Cumulative Economically Significant Final Rules by Administration

Cumulative Economically Significant Final Rules by AdministrationDownload the data (CSV)

This graph tracks the cumulative number of economically significant final regulations published by executive branch agencies under different administrations, during equivalent months in office, from President Reagan to President Trump.

Total Pages Published in the Code of Federal Regulations

Total Pages Published in the Code of Federal Regulations (1950-2018) graphDownload the data (CSV)

The Code of Federal Regulations (CFR) is the codification of the general and permanent rules promulgated by the departments and agencies of the federal government. The number of total pages published in the CFR annually provides a sense of the volume of existing regulations with which American businesses, workers, consumers, and other regulated entities must comply.

Total Pages Published in the Federal Register

Total Pages Published in the Federal Register

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The number of pages in the Federal Register—the daily journal of the federal government in which all newly proposed rules are published along with final rules, executive orders, and other agency notices—provides a sense of the flow of new or changed regulations issued during a given period. These regulations might increase or decrease regulatory burdens, making this an imperfect—but frequently cited—measure of regulatory burden.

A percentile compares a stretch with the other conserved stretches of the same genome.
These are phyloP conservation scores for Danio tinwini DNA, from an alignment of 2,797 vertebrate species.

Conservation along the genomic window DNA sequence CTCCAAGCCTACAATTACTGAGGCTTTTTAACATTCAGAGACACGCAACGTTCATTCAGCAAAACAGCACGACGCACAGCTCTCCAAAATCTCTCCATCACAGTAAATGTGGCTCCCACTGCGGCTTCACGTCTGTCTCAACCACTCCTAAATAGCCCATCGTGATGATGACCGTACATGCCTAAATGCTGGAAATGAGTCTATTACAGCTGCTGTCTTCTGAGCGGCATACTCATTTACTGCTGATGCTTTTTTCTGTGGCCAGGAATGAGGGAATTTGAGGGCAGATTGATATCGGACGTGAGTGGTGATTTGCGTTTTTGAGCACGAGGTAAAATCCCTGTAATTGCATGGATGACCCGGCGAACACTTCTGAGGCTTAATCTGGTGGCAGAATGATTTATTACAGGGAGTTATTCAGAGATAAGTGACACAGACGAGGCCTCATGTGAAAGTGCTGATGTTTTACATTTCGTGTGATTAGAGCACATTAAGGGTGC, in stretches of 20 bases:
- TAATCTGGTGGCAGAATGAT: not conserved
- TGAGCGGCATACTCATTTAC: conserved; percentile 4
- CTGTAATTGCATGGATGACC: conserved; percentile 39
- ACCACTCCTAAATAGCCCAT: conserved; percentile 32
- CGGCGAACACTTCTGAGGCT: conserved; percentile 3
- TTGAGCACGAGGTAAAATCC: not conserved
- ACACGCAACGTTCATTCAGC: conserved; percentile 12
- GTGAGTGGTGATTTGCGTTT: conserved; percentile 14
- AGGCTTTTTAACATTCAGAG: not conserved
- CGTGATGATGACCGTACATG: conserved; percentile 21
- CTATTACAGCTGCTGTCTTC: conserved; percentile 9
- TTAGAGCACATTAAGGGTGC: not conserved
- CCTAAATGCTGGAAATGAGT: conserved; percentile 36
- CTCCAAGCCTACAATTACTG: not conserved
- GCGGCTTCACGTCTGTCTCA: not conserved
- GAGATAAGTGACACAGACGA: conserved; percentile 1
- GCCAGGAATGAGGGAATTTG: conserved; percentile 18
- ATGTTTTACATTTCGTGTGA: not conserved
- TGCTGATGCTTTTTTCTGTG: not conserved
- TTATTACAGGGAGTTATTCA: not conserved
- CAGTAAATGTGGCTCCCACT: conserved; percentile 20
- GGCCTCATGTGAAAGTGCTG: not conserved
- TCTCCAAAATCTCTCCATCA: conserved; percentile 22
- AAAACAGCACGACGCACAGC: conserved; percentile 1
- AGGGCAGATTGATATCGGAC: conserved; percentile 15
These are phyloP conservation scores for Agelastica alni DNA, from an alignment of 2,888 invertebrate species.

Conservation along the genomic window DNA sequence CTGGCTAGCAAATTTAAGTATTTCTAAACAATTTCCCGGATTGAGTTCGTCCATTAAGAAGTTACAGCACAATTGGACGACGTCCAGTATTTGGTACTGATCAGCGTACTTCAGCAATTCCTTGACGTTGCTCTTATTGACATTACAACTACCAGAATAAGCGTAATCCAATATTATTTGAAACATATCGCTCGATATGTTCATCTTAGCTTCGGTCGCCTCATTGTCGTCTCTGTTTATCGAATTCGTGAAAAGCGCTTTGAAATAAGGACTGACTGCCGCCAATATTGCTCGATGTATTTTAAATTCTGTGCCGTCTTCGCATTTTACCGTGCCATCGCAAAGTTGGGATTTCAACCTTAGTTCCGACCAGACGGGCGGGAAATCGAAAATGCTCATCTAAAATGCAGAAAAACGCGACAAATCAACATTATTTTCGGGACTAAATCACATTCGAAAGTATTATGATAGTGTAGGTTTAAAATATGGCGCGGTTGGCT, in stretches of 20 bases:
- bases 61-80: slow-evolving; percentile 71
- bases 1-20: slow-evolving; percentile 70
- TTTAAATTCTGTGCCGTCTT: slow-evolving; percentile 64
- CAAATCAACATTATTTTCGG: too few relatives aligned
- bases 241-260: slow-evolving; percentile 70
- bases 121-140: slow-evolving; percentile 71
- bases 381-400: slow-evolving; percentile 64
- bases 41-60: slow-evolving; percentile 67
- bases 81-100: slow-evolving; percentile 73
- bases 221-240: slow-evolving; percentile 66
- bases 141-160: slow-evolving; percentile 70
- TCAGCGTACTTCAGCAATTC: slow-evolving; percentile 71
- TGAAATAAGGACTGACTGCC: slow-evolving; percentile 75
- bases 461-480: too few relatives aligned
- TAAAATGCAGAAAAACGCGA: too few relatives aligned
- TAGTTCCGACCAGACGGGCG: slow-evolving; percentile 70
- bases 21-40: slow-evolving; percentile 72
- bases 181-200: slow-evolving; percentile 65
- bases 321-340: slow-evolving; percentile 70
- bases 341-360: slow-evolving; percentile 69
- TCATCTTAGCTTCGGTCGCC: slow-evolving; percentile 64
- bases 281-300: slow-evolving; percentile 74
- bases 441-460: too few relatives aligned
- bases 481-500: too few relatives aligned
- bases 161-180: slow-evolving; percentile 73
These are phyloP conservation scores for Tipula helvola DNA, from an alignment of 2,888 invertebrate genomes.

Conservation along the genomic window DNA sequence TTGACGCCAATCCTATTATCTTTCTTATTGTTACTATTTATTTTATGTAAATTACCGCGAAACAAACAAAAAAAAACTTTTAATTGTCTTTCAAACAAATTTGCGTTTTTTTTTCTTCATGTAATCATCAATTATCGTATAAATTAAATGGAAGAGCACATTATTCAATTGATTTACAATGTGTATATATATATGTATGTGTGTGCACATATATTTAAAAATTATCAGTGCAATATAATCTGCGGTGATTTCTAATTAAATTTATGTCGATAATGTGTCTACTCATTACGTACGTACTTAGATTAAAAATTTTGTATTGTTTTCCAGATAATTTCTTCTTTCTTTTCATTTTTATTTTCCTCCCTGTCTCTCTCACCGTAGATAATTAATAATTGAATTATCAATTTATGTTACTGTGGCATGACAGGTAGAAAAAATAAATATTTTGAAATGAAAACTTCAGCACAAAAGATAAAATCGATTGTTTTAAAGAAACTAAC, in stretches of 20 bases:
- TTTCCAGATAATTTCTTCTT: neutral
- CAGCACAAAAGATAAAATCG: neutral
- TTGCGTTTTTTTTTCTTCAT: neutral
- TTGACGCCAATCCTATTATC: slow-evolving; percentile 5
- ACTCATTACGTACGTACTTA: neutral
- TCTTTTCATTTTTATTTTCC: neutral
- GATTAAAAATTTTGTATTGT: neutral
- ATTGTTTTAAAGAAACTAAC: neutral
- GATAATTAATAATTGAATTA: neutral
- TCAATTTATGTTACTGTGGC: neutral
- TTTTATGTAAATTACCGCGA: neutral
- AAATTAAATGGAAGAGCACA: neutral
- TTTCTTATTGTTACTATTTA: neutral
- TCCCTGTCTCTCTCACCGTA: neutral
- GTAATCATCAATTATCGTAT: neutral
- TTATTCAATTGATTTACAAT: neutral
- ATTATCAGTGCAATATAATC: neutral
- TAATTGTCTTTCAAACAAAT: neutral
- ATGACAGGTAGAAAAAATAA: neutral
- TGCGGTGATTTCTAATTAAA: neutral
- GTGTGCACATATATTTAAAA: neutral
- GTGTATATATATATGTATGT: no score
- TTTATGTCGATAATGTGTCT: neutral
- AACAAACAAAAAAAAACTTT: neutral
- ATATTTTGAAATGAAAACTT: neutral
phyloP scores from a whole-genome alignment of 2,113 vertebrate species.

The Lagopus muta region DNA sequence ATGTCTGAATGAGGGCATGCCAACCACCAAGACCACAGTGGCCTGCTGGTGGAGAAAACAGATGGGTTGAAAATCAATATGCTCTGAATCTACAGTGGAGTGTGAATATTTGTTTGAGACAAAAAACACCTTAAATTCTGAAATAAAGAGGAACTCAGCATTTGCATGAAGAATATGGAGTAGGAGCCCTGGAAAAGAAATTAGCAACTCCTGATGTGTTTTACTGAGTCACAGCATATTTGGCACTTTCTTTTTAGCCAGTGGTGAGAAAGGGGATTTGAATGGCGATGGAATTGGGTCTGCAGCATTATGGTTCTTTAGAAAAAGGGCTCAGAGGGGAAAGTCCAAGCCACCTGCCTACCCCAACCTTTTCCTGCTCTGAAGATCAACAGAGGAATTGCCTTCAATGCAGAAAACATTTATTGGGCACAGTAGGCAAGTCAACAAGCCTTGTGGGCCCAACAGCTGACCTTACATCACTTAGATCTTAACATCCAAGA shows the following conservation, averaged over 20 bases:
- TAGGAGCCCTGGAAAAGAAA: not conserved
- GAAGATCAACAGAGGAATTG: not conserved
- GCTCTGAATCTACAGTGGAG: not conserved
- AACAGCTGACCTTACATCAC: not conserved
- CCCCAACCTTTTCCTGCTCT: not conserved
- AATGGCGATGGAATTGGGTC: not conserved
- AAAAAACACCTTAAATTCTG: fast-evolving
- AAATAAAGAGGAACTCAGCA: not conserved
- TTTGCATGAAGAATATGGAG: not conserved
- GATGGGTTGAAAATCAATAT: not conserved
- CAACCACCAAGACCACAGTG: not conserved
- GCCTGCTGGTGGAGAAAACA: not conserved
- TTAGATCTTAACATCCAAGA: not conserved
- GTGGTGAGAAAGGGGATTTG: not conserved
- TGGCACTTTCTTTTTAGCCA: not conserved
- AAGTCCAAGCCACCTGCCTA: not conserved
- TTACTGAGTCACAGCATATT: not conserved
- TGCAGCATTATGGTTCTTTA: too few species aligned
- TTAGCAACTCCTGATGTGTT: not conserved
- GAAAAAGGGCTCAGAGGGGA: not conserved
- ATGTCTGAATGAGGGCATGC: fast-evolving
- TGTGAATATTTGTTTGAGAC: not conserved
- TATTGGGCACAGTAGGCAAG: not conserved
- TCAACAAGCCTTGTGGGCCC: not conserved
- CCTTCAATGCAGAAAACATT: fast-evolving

Regulator’s Budget

Regulatory Agency Budget Outlays by Fiscal Year

Regulatory Agency Staffing by Fiscal Year

Download the outlays data (CSV) | Download the staffing data (CSV)

The Regulators’ Budget tracks the direct fiscal budget expenditures and agency staff devoted to regulatory activity. By analyzing the federal personnel and expenses necessary to develop and enforce regulations, these charts track regulatory trends over time. These data, developed by the George Washington University Regulatory Studies Center and the Weidenbaum Center on the Economy, Government, and Public Policy at Washington University in St. Louis, provide insight into the composition and evolution of regulation from 1960 to the present. The charts distinguish between economic regulation, social regulation, and regulations from the Transportation Security Administration (which has features that differ from other regulatory agencies). Figure 1 reports regulatory agency outlays in billions of constant 2009 dollars, and Figure 2 reports regulatory agency staffing in full-time equivalent (FTE) employment.

 

Active Regulatory Actions in the Unified Agenda

Regulatory Actions Listed in the Unified Agenda

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This graph tracks active actions (both regulatory and deregulatory) published in the semiannual Unified Agenda from Spring 2000 through Fall 2018 including pre-rules, proposed rules, and final rules.